I think my favorite element of A Marvellous Light has to be the way Marske balances the stakes. There’s an adventure filled storyline which keeps readers on the edge of their seat. I wasn’t sure how it would end as I was swept away in this magical world. Keep reading this book review for my full thoughts.
Robin Blyth has more than enough bother in his life. He’s struggling to be a good older brother, a responsible employer, and the harried baronet of a seat gutted by his late parents’ excesses. When an administrative mistake sees him named the civil service liaison to a hidden magical society, he discovers what’s been operating beneath the unextraordinary reality he’s always known.
Now Robin must contend with the beauty and danger of magic, an excruciating deadly curse, and the alarming visions of the future that come with it–not to mention Edwin Courcey, his cold and prickly counterpart in the magical bureaucracy, who clearly wishes Robin were anyone and anywhere else.
Robin’s predecessor has disappeared, and the mystery of what happened to him reveals unsettling truths about the very oldest stories they’ve been told about the land they live on and what binds it. Thrown together and facing unexpected dangers, Robin and Edwin discover a plot that threatens every magician in the British Isles–and a secret that more than one person has already died to keep.
(Disclaimer: I received this book from Netgalley. This has not impacted my review which is unbiased and honest.)
A Marvellous Light is this wonderful blend of period drama, queer fantasy, and magic. From the beginning, I was entranced by the mixture of ‘polite society’ and a magical world that’s hidden from us. But what quickly swept me away was this conflict between the world of Robin and Edwin. Not only the feeling of a magical world opening before our eyes, but also the consequences. The ways that entitlement meets power. All the ways that there’s magic used for marvels and intimidation.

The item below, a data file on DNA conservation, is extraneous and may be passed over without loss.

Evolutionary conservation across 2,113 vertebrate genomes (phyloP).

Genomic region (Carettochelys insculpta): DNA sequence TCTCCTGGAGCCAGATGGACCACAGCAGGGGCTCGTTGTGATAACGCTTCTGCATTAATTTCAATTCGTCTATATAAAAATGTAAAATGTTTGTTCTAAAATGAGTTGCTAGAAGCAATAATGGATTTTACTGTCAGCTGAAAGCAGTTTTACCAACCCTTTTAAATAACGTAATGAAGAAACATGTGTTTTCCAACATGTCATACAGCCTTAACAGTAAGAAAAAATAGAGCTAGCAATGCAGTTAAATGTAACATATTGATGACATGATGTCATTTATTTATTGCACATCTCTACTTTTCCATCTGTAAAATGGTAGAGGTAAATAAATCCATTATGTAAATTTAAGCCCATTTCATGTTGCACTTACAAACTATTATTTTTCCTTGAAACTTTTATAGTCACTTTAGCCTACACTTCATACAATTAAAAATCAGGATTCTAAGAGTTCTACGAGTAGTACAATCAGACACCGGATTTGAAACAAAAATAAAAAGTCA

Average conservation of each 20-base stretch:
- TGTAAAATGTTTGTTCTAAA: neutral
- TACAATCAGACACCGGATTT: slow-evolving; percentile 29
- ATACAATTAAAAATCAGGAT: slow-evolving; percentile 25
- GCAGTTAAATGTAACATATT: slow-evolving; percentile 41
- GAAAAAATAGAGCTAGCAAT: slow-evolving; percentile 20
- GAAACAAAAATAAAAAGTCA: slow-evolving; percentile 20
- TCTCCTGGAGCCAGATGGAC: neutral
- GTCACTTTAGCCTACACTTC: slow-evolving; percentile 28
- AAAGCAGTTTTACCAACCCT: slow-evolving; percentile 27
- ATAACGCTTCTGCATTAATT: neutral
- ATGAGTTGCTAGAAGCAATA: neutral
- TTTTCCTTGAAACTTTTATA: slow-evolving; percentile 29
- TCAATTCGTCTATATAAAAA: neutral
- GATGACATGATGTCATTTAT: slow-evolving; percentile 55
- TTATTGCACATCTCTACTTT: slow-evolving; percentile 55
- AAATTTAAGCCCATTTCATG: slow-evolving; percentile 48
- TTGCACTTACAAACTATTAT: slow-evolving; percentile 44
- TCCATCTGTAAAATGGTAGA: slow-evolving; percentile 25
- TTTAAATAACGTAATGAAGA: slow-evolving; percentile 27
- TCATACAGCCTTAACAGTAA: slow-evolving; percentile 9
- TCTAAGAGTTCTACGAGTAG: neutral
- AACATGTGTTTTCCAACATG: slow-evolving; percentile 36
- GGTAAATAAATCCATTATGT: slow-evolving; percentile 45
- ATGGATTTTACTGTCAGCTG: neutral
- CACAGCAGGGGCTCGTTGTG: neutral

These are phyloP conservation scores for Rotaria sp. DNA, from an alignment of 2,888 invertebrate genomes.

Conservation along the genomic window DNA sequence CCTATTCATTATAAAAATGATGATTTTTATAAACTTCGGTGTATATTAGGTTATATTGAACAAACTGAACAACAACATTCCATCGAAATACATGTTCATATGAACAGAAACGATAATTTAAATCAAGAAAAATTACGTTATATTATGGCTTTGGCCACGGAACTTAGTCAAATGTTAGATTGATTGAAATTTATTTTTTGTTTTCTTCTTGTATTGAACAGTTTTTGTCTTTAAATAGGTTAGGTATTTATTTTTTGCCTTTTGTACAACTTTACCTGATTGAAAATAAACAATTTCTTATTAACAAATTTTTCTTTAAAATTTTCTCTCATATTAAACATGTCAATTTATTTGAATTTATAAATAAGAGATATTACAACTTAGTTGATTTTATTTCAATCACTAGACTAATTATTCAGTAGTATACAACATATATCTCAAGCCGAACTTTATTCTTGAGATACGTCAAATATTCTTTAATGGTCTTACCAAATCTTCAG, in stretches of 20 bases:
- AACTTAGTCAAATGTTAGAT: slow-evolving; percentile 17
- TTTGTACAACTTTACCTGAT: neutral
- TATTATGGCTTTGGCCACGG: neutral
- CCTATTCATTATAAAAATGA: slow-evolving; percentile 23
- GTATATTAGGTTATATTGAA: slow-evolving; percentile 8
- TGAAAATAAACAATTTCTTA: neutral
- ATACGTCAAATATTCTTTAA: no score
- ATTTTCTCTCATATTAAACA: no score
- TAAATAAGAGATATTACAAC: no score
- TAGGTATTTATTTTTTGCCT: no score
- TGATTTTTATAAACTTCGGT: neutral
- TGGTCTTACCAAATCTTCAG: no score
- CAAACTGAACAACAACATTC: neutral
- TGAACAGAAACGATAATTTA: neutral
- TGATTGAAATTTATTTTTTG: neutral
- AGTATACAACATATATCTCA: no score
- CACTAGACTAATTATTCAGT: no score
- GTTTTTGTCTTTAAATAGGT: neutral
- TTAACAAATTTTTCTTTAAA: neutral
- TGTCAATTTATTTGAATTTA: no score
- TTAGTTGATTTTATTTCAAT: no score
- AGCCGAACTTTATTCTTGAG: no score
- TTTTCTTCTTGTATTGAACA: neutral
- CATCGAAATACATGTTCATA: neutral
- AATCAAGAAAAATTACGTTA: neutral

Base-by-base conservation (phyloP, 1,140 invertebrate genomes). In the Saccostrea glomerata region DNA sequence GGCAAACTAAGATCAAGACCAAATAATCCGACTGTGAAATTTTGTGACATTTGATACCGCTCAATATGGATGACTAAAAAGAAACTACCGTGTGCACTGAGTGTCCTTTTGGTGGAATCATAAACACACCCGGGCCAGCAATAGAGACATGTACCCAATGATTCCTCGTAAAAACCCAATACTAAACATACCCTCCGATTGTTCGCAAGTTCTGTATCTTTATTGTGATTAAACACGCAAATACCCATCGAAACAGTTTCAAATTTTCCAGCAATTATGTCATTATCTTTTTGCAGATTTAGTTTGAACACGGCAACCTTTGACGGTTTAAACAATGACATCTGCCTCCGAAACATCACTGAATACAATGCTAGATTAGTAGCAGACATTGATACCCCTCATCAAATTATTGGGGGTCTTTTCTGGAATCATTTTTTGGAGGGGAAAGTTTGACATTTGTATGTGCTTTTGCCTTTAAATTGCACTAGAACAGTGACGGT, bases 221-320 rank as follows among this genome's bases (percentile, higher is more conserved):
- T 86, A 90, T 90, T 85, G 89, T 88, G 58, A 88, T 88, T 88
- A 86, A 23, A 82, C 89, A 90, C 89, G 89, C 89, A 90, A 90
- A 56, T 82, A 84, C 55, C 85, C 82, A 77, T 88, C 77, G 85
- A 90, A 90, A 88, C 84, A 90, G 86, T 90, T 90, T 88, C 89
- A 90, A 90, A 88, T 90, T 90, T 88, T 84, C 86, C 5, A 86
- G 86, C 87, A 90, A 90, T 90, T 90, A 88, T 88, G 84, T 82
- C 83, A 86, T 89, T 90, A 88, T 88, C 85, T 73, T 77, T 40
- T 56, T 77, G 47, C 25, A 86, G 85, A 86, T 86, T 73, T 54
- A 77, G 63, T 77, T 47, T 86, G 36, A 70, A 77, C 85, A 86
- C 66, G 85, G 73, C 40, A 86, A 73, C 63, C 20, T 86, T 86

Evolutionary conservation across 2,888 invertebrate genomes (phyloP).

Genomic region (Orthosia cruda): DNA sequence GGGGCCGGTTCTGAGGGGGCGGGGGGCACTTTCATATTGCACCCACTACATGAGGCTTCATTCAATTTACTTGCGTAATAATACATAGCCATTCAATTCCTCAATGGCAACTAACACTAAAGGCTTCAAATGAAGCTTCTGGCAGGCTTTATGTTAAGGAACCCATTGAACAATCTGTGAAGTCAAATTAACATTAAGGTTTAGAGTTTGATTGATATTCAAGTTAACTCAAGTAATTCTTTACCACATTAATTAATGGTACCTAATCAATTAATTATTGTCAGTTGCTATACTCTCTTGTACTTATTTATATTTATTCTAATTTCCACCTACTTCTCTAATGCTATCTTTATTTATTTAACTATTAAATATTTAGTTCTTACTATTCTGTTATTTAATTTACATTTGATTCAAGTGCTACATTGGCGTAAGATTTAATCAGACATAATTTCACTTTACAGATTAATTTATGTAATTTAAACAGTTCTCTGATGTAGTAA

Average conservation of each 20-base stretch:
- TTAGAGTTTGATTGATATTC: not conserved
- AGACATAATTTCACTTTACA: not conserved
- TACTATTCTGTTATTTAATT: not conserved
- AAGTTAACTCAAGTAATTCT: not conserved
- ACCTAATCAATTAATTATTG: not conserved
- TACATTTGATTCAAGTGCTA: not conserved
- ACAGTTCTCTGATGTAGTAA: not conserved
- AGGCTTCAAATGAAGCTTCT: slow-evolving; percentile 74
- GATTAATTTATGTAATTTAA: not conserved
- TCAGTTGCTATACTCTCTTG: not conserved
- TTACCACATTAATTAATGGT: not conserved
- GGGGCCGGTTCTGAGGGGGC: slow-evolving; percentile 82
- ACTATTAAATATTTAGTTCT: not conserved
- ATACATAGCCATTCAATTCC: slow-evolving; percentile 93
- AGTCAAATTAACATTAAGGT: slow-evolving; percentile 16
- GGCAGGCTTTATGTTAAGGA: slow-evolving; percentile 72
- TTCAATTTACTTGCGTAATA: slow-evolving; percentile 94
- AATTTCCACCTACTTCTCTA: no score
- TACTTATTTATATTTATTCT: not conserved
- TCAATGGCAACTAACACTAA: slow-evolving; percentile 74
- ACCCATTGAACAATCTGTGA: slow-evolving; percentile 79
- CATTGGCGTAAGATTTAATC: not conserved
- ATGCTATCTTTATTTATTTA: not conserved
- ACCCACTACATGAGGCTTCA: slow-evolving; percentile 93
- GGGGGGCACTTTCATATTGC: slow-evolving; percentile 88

For power games and actions without consequences. Robin is immediately immersed in terror as he’s drawn into a whirlwind not of his making. While I appreciated their chemistry and banter from the beginning, I enjoyed seeing Robin and Edwin grow as characters in A Marvellous Light. There’s a distinct hum of attraction and romance, but the stakes couldn’t be higher. And that’s what I mean about A Marvellous Light.
Marske is fabulous at switching between the personal stakes, like Robin’s curse, the slightly more pressing issue of the magical artifact mystery, and this larger world threatening level we barely glimpse. While there’s plenty of suspense, fight scenes, and magic, A Marvellous Light is rooted in the characters. In finding someone we can be ourselves with, to admit our vulnerability. This unfurling tension and friendship between them. And this ever present wonder if they can bridge the differences in their worlds.
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Both Robin and Edwin jump off the pages towards you. While it may be easier to relate to Robin – since I too was not aware of the magic of the world – I found myself drawn to Edwin and his quest to stand up for himself. A Marvellous Light, in many ways, is about changing the way we think about the world and ourselves. I cannot wait for the sequel! Find A Marvellous Light on Goodreads, Amazon, Indiebound, Bookshop.org & The Book Depository.